The Academy doesn’t understand Black genius.

Renaissance may have been the AOTY nominee most interested in music history with a syllabus’s worth of homage to dance music. It just came in a form the Grammys have never valued: sampling. The practice of pulling, looping, and reimagining part of one song for a new one began in hip-hop, a genre the Academy continues to have an exceptionally poor track record with, especially in the generals. It falls into the larger history of Black music, which has prized collaboration since the Motown era, an approach not in line with the Academy’s vision of genius. Just look at H.E.R., Batiste, Joy, and Lizzo — along with other Academy favorites such as Black Pumas and Gary Clark Jr. — who turn backward for their inspiration rather than forward (or, in the case of Beyoncé, turning backward to say something entirely new). Yes, reclaiming Black musical history is an important project, but it’s pointed when the predominantly white Academy opts to keep Black musicians in the past rather than honoring present innovators like SZA, who won her first Grammy only last year. Conversely, Harry’s House was one of the whitest albums up for AOTY, from its influence to its sound to its credits (even Adele’s and Coldplay’s albums featured musicians of color).

The first nail in the coffin for Renaissance may have come soon after it was released, when fans, critics, and musicians got tied up in discourse around what role sampling should play in songwriting. Dance voters saw right through that misguided discourse, giving Beyoncé both of their awards. But more Academy voters are probably like Diane Warren, who wondered out loud shortly after Renaissance’s release why a song like “Alien Superstar” needed 23 writers, unaware that over half of those were due to (judiciously used) samples, a cornerstone of dance music. (Remember, the only electronic album to win AOTY, Daft Punk’s Random Access Memories, had just one sample — and was credited not to a singer but a duo of white producers.) It didn’t help that some of the artists Beyoncé sampled, including Kelis and Right Said Fred, took issue with their roles in the album, stretching out the outrage cycle and giving the semblance that Beyoncé’s acts of homage did harm. When Academy voters are giving Song of the Year to the only solo-write in the category, a feat of collaboration like Renaissance doesn’t stand a chance.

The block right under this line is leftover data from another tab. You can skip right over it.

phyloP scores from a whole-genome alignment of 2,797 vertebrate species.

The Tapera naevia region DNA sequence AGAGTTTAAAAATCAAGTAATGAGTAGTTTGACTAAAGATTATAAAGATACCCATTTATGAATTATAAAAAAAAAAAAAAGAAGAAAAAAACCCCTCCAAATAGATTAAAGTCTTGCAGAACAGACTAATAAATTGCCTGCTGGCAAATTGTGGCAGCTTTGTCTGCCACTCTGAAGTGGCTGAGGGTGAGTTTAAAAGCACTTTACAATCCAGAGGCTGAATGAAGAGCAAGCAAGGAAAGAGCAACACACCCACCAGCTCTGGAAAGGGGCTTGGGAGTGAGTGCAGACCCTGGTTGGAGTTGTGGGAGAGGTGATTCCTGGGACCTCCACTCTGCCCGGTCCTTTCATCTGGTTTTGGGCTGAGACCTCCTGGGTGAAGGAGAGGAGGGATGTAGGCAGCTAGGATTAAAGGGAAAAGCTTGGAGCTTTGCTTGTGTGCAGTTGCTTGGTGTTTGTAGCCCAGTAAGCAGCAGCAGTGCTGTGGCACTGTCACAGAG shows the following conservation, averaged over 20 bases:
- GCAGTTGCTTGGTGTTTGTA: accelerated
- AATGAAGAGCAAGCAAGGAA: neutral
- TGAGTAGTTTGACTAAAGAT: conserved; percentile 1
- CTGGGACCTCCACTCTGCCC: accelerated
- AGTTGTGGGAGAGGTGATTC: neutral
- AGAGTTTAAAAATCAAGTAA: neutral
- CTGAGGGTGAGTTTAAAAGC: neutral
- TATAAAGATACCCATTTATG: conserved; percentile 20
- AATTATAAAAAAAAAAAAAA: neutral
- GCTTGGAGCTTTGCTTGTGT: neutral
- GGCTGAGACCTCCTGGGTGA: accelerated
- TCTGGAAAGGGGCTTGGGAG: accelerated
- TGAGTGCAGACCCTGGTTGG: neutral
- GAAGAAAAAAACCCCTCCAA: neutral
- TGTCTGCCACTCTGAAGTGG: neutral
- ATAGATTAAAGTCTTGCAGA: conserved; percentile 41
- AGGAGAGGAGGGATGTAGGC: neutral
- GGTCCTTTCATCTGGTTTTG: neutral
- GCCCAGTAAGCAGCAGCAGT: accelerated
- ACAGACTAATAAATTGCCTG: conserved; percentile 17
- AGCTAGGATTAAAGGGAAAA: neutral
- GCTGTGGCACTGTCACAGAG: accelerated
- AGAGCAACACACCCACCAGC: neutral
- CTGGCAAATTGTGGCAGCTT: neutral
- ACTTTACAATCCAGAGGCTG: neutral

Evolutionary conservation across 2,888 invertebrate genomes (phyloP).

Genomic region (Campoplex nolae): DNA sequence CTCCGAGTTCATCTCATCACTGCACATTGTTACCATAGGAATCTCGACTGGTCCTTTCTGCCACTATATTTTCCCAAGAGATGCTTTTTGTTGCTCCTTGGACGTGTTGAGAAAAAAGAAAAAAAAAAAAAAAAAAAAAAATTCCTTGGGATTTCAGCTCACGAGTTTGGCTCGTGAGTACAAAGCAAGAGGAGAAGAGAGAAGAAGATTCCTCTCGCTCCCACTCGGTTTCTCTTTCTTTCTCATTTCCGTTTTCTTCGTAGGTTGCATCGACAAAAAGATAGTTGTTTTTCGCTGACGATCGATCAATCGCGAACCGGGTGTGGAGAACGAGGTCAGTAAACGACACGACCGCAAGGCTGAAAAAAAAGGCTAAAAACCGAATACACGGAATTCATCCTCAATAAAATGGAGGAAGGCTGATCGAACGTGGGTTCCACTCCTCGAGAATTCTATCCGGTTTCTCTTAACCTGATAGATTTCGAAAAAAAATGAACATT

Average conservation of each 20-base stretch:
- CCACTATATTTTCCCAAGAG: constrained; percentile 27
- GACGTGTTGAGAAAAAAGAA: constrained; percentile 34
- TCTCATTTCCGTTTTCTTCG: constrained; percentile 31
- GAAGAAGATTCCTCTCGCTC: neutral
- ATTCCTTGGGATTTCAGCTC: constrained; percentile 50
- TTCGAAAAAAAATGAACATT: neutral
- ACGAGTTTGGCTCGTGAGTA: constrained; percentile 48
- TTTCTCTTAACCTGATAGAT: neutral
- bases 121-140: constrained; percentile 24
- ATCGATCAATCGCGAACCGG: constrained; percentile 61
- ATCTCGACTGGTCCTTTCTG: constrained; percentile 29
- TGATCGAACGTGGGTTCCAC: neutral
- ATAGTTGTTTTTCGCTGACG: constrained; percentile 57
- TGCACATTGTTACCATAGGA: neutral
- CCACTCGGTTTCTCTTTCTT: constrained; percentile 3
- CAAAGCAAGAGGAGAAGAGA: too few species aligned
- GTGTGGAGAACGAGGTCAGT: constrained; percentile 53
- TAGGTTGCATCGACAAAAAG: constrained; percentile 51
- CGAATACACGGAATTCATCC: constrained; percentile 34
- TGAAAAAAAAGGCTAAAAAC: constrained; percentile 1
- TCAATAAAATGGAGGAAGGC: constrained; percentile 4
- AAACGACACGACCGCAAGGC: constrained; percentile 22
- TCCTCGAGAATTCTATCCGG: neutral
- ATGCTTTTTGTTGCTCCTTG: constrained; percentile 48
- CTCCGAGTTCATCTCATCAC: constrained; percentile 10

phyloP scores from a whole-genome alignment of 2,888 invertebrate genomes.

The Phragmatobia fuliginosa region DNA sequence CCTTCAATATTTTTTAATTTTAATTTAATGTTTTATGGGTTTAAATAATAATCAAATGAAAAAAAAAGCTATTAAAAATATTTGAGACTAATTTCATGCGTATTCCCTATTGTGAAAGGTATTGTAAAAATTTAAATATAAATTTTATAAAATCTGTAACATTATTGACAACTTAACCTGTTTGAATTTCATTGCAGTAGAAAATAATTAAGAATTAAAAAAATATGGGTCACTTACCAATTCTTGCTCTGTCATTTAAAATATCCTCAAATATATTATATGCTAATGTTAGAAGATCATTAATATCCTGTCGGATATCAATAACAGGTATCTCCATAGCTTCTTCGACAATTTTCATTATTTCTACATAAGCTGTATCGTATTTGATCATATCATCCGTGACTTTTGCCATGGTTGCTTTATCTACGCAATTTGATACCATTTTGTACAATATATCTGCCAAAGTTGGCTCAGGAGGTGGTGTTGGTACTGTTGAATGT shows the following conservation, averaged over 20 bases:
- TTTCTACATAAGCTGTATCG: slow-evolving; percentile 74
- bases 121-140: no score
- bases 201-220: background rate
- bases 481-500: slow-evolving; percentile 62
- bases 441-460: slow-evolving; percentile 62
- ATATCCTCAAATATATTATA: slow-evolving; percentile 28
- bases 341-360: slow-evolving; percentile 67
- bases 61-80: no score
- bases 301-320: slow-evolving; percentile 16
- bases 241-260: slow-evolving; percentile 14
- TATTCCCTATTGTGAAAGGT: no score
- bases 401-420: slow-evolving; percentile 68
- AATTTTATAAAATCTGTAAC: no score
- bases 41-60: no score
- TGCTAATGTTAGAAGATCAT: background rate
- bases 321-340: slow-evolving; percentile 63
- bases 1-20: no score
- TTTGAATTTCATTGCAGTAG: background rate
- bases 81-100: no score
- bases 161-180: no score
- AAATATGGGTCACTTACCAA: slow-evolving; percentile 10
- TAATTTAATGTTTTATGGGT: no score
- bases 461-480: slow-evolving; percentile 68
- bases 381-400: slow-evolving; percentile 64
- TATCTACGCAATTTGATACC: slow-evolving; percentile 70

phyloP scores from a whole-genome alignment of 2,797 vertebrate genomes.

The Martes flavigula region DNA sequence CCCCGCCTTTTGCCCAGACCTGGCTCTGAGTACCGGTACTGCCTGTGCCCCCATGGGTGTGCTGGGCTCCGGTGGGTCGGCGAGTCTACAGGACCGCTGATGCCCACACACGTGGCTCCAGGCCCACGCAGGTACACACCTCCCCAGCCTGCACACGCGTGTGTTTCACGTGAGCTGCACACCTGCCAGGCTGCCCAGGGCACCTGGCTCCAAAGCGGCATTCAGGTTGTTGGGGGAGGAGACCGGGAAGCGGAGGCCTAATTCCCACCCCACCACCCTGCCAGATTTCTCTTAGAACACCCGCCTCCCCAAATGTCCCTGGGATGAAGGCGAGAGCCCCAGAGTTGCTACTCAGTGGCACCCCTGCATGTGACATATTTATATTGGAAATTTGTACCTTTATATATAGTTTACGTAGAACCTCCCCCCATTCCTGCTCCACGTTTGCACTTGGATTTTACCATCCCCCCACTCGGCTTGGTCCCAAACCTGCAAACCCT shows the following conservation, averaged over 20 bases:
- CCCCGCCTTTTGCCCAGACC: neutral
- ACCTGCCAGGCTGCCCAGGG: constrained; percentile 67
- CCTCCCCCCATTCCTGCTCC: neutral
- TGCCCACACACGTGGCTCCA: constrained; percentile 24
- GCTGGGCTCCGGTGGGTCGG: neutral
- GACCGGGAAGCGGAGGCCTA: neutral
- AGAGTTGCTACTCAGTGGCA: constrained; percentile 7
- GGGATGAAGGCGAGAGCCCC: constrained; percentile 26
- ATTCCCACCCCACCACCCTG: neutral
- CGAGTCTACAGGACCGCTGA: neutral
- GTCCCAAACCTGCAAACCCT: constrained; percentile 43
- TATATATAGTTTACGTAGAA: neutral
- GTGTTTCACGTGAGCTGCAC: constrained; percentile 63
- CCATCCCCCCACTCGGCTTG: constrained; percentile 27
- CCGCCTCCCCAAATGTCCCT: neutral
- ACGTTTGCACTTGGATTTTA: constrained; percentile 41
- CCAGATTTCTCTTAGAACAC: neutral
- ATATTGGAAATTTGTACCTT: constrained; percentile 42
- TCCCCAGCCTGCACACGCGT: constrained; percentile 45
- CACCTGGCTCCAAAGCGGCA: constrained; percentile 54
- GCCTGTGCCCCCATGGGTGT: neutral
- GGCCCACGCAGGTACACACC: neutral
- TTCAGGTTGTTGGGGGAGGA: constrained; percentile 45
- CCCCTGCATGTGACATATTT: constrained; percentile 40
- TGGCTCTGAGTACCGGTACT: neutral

Styles had an inescapable year.

You couldn’t go to the movies, turn on the radio, or open TikTok in 2022 without encountering Harry Styles. He stretched Harry’s House into a highly visible press cycle, leading Rolling Stone to dub him “the world’s most wanted man” in a cover story months after the album was out. After kicking the record off with “As It Was” last March, Styles proceeded to headline Coachella with help from stars past (Shania Twain) and present (Lizzo). Then, when the record came out in May — logging over a half-million units, the second biggest week of the year behind Taylor Swift’s debut for Midnights — Styles hit the road. He played nearly two dozen concerts across the pond before heading Stateside, where he made headlines via marathon residencies in New York City, Chicago, Austin, and Los Angeles. Whether playing your own instruments or writing your own songs, the Academy likes to see an artist put in the work, and what is sweating it out onstage night after night if not that?

Styles had a hold on the charts as well with “As It Was” logging a record five separate runs atop the “Hot 100,” from its No. 1 debut in April through September. As it faded out, Styles and his team teed up hits in waiting “Late Night Talking” and “Music for a Sushi Restaurant,” both of which hit the top ten. (It’s a little surprising “As It Was” didn’t earn any hardware, but the wins for Harry’s House seem to be in recognition of the album as a body of hits.) After the Academy was criticized for giving Batiste’s We Are, an album without a single top-40 hit, AOTY last year, Styles’s project gave them the opportunity to be on the pulse at no expense of its perspective.

There was also Styles’s turn at the box office — and in the tabloids. He starred in one of the most talked about films of the year, Don’t Worry Darling, along with another, My Policeman. In the process, he got caught up in a PR firestorm around his Darling director, girlfriend, and Harry’s House muse Olivia Wilde, following her split from Jason Sudeikis.